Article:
away.  Your sister has church next weekend, and all the females in the family are gathering to help her scrub her house from top to bottom – walls, windows, and all.  You’re next on the list, actually, so, in two weeks everyone will come to you.  You’ll have to leave pretty early in the morning, your sister lives eight miles away, and it’ll take better than an hour to get to her by horse and buggy.  You and your husband collapse at last in bed a little after ten, and Sue will understand why you couldn’t get there any earlier.

Sue will understand all of it.  Sue will understand that, while you love your family with all your heart, while you value your lifestyle, while you’ll grow to love the new life that’s taken root within your depths, and that you’ll, without a doubt, receive the little thing at its birth with boundless joy – today, you’re just not happy to be pregnant again so soon.  And she’ll understand that if you lose this baby somehow, you’ll be wracked with sorrow and plagued with guilt, along with cramps and gushes of blood.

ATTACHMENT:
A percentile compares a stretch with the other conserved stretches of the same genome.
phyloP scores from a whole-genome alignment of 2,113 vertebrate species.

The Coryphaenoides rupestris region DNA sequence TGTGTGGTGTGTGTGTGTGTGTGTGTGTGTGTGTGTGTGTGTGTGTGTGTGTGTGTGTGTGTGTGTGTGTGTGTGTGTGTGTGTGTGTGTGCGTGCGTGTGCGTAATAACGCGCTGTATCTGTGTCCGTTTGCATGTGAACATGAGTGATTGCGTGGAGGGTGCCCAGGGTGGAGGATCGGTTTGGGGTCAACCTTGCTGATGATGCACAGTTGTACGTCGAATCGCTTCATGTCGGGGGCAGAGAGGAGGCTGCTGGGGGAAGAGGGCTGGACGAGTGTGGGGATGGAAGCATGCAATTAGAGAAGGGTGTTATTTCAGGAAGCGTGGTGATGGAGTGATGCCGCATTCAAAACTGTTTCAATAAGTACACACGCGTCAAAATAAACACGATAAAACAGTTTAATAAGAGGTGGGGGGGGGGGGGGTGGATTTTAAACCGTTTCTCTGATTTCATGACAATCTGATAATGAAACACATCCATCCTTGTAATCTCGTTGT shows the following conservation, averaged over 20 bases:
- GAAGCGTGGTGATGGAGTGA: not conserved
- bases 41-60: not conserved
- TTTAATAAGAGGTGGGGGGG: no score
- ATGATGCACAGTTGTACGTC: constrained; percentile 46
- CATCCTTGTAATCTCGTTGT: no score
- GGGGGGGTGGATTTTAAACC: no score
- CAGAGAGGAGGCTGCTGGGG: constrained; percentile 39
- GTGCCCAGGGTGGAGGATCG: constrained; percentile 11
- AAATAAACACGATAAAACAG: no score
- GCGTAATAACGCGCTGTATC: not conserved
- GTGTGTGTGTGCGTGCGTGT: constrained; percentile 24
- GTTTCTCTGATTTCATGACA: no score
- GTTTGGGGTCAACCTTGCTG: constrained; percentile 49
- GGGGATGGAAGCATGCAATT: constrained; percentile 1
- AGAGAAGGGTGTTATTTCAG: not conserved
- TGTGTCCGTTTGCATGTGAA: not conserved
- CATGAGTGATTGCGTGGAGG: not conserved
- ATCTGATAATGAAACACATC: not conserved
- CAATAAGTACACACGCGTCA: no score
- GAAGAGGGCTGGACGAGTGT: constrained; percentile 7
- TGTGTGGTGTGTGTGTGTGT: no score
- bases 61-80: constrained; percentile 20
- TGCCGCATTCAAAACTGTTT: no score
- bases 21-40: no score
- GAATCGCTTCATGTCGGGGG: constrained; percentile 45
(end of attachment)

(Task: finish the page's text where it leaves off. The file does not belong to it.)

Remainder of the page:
Sue understands that you’re not at all like Englishwomen.  She understands you’re not even like Englishwomen who choose to bear lots of children, and who stay at home to rear them.  She understands you’re worlds away, even from her. But you know she loves and respects you to your core, and that one of the joys of her life is to support you through yours.

So, yes, today it’s hard, but you know you’ll be okay.  You’ll “bear up,” just like your mom did, just like your grandmom did, and just as your girls will after you.  And, for all the toil and all the trial of your years, you’ll enjoy more love and laughter than toil and trial, and you’ll live most of your days grateful to God for His goodness, and for your blessings.

You’re at the phone shed now, and you sigh as you lower yourself onto the rickety wooden stool.  You raise the receiver to your ear and dial the familiar number.

“Sue! Yes, it’s Mary.  I suppose you can guess why I’m calling. Yes, yes… yes, come by anytime.”

I used the name Sue in honor of Sue Rusk, one of the most amazing midwives I know.  I used the name Mary for the Amishwoman in honor of the most common Amish name for females I’ve encountered.  One year I had three women due within four months of one another, all named Mary – all three with the same last name!  Two of them lived on the same road, too!  Made for interesting times when they called in the middles of nights, let me tell you!

“Hi, Mary.  Wait.  Which Mary?  No, wait.  Where do you live?”